How an Iranian actress is now banned from her country’s movie industry

Golshifteh Farahani, a beloved and apolitical Iranian film star, went from pride to pariah

From pride to pariah

Alberto Pizzoli/AFP//Getty Images

Golshifteh Farahani would have to choose between her country and her art—that much was clear even before the ayatollahs invited the Iranian film star to stay away from her homeland. It was retribution for baring her breast eight months ago in a video to promote the Césars, the French equivalent of the Academy Awards. But Farahani had already been banned from working in her homeland and fined $2.5 million for failing to wear a hijab at a Hollywood premiere. She’d been living in France for four years, a de facto exile.

The 29-year-old phenom has since come to embody the self-spiting nature of Tehran’s moralism and its growing distance from the liberal-thinking world. Celebrated before the hijab incident for her success in Western cinema, Farahani was a national icon whom Iranians had watched grow up on the screen. Her breakthrough performance at 14 in The Pear Tree set the table for a whirlwind rise in her own country, while opening doors abroad. Her roles include the lead in M for Mother, where she played a pregnant woman who had been gassed during the Iran-Iraq war, and a starring turn opposite Leonardo DiCaprio in Body of Lies, a CIA thriller directed by Ridley Scott (it was the first appearance by an Iranian woman in a Hollywood film since the Islamist revolution of 1979). Versatility is Farahani’s meal ticket: she can summon smouldering heat or emotional isolation with equal alacrity—in the same scene, if necessary.

Will the international release this week of About Elly, Farahani’s latest film, directed by her compatriot, Asghar Farhadi, about the complex social dynamics hidden in the lives of middle-class Iranian families, give Tehran pause? Likely not. In the wake of the Césars scandal, the actress was denounced in government statements as the “hidden, disgusting face of cinema.” Her parents in Tehran got a phone call in their apartment from a man who identified himself as an official with the supreme court of the Islamic Republic, and who yelled over the line that their daughter’s breasts would be cut off and brought to them on a plate.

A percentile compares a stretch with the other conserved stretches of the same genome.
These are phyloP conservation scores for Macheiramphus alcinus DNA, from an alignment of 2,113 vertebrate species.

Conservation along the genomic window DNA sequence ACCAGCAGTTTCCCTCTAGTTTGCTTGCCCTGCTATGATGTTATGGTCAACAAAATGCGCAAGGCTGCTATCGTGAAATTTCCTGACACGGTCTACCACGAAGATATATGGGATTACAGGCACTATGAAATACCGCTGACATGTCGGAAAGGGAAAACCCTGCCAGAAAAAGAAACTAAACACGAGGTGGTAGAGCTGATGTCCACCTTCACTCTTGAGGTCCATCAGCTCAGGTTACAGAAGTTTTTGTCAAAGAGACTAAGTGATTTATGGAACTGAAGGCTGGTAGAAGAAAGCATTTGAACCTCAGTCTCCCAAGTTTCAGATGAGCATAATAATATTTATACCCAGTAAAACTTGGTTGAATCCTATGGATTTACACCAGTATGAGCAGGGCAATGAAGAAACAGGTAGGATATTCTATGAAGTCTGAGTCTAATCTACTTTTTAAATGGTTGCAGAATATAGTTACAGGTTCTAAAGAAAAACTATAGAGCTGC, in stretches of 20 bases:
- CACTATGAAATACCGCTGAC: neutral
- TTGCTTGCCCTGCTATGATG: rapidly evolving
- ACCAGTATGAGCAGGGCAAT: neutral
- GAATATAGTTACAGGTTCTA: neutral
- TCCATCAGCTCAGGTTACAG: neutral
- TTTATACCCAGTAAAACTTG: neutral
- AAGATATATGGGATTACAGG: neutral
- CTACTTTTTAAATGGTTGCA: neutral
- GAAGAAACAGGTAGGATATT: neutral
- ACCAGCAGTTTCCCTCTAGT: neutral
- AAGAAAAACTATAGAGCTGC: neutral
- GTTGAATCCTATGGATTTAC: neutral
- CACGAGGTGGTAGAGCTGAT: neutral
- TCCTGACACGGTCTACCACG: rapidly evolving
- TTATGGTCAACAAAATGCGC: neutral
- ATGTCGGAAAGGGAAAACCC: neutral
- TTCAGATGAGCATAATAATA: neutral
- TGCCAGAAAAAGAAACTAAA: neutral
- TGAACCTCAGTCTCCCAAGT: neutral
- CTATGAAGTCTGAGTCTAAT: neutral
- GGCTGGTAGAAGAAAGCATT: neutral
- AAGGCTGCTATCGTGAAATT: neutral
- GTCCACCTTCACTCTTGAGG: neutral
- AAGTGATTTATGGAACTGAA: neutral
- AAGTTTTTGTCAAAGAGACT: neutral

Farahani seems conflicted by her unsought status as Iran’s most recogizable dissident. “I hate politics. It is not my job,” she told the Guardian recently. “As always, something you do for nothing becomes political.” Her family has been ostracized by pious strangers and clerics alike, she notes, to the point that her father, a theatre director, was admitted to hospital amid threats to his safety. Even so, she’s glad the controversy has become a touchstone for the country’s liberal youth, highlighting divisions within Iranian society that the government would just as soon paper over. She watched with gratitude as supporters rushed to her defence on web chat rooms and on Facebook, voicing dismay at the regime’s knee-jerk repression.

“The good thing is it started a huge debate that could never have happened before,” she said. “There were lots of fights within families. Young people especially saw who they were through this debate, and they saw the reality of the people they were trusting in.”

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